"Giant Vesicles: Mixing Water, Transducing Energy, Shaping membranes"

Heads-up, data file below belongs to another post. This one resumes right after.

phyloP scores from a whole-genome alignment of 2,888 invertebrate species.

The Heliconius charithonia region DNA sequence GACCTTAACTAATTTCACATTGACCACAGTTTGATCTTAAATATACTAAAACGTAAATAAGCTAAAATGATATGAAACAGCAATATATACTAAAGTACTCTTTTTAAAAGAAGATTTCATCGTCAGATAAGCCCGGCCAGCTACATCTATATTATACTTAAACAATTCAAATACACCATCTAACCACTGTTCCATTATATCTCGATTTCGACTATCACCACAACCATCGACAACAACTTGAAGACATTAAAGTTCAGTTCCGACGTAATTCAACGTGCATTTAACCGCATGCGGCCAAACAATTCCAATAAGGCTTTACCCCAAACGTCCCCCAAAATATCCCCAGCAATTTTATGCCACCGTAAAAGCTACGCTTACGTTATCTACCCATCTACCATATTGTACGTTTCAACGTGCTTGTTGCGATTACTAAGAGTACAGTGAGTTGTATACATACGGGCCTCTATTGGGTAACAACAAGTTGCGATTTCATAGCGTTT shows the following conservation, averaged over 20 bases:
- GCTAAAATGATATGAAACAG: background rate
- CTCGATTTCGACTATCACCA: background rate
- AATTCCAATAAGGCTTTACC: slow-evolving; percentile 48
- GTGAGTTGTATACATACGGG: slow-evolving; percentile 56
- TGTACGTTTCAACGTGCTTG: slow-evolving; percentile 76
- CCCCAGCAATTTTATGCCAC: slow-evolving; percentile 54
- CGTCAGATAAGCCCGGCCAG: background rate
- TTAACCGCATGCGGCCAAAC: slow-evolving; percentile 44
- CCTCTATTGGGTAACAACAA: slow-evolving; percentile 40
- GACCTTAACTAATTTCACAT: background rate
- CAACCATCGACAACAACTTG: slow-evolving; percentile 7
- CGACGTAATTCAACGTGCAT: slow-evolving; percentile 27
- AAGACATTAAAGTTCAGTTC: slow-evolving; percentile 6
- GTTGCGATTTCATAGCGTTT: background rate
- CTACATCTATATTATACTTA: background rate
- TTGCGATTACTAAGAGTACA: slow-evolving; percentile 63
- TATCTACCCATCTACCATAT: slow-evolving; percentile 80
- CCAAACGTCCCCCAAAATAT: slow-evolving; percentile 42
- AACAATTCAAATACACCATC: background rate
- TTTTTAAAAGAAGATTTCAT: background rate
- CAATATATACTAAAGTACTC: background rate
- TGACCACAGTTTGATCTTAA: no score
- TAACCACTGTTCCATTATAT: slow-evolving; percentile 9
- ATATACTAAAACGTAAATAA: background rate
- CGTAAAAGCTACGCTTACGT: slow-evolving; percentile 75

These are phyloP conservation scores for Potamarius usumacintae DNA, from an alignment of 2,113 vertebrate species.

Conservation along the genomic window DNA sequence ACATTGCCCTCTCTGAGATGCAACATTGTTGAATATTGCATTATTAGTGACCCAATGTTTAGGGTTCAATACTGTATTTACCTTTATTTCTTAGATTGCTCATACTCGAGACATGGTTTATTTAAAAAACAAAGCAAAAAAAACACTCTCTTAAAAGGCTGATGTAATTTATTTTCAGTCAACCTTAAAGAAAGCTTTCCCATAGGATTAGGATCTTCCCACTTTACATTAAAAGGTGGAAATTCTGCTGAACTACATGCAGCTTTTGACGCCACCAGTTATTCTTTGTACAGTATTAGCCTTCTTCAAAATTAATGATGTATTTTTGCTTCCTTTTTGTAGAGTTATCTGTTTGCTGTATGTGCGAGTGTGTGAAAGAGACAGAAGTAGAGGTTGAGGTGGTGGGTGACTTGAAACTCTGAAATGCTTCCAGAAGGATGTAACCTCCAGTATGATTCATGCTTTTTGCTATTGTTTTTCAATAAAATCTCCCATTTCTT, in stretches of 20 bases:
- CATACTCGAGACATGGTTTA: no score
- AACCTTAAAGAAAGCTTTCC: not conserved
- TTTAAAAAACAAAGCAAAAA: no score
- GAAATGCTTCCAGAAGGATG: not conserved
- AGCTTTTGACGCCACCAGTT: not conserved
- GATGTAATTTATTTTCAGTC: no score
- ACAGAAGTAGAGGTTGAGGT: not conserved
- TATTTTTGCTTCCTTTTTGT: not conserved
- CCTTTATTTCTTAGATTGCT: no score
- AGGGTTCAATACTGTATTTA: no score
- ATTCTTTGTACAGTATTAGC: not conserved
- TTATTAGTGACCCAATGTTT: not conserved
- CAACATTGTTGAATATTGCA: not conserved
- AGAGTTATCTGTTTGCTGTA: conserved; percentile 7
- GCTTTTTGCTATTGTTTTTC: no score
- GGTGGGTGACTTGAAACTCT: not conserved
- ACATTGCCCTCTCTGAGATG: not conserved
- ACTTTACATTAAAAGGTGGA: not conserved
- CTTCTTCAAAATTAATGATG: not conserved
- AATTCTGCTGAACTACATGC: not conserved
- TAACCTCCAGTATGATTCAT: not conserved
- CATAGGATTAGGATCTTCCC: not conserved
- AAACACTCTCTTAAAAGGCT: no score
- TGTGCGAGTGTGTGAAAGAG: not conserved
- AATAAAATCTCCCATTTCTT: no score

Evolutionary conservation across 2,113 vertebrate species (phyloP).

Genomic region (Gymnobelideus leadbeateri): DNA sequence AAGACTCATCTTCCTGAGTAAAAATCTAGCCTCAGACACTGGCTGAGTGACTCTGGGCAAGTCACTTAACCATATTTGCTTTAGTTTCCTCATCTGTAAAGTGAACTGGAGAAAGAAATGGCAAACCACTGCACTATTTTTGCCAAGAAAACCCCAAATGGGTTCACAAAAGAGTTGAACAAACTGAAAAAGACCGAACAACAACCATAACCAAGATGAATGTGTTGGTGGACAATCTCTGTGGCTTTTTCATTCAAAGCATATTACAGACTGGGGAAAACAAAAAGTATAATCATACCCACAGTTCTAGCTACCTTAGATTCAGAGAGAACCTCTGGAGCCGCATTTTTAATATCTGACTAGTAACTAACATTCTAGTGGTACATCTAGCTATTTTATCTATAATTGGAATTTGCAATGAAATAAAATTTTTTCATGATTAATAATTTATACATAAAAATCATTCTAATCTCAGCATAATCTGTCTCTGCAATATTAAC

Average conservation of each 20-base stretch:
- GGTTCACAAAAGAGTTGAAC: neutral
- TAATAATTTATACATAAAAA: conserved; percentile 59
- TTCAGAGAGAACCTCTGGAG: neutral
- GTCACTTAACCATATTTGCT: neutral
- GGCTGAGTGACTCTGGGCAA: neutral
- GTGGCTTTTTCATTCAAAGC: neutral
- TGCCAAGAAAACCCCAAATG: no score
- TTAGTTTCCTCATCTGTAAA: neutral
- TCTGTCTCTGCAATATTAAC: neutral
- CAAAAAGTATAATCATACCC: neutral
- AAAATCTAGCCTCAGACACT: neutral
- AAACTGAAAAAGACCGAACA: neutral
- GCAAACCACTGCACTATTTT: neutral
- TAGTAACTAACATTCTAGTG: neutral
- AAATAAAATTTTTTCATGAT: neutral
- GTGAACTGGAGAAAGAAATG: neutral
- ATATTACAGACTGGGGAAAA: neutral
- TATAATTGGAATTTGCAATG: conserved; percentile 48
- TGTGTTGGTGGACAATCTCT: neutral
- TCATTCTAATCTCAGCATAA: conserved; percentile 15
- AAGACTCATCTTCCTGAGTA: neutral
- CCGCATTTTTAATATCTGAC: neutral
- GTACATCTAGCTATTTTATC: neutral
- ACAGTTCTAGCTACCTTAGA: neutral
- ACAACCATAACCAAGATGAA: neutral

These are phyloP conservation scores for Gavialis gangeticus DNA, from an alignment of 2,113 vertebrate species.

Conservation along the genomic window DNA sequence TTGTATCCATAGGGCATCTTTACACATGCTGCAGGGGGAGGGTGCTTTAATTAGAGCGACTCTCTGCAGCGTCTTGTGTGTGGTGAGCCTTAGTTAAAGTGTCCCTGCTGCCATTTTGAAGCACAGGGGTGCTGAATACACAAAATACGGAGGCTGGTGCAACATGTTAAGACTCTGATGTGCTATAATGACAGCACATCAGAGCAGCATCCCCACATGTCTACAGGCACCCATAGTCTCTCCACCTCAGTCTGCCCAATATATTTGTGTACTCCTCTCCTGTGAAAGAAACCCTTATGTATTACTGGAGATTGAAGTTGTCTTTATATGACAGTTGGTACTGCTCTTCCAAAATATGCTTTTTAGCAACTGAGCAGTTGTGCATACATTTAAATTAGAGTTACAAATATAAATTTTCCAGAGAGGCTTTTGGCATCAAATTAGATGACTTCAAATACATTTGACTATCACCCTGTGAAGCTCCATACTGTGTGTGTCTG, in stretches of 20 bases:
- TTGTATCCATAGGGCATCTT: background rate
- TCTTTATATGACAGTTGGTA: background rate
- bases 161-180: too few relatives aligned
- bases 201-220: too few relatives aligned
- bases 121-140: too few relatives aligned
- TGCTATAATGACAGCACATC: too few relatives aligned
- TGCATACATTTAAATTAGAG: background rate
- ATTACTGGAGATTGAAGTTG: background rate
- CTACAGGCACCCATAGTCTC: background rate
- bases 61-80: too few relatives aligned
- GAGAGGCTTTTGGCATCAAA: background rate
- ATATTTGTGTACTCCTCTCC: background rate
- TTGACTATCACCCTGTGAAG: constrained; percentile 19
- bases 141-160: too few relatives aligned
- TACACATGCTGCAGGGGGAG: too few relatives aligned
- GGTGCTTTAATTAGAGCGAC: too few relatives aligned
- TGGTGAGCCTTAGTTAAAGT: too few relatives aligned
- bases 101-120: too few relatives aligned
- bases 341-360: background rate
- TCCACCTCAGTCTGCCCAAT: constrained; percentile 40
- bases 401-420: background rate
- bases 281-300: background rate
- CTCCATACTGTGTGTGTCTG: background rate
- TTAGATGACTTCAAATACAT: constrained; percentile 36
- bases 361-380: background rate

A fundamental consequence of cellular organization of living systems is that the aqueous milieu, bathing the cell, is also compartmentalized. Although water equilibrates readily across the elastic cellular boundary, passive permeation of solutes is strongly hindered. As a result, gradients of concentrations of ions, salt, and soluble biomolecules are readily established across the cellular boundary, producing osmotic activity of water. Drawing from recent experiments in our labs employing simple models for the cellular chassis (i.e., giant vesicles), this talk considers how the osmotic activity of water is transduced across cell-like compartments. It highlights how the non-equilibrium activity of water couples with the compartmental boundary, spatially reorganizing membrane components and mechanically remodeling the vesicle shape. Comparing these processes as elemental events in the homeostatic working of a living cell, these findings support the idea that water is not a mere solvent for life – a blank canvas on which biomolecules become animated – but an active medium that guides organization and dynamics of biomolecules in complex, subtle, and essential ways.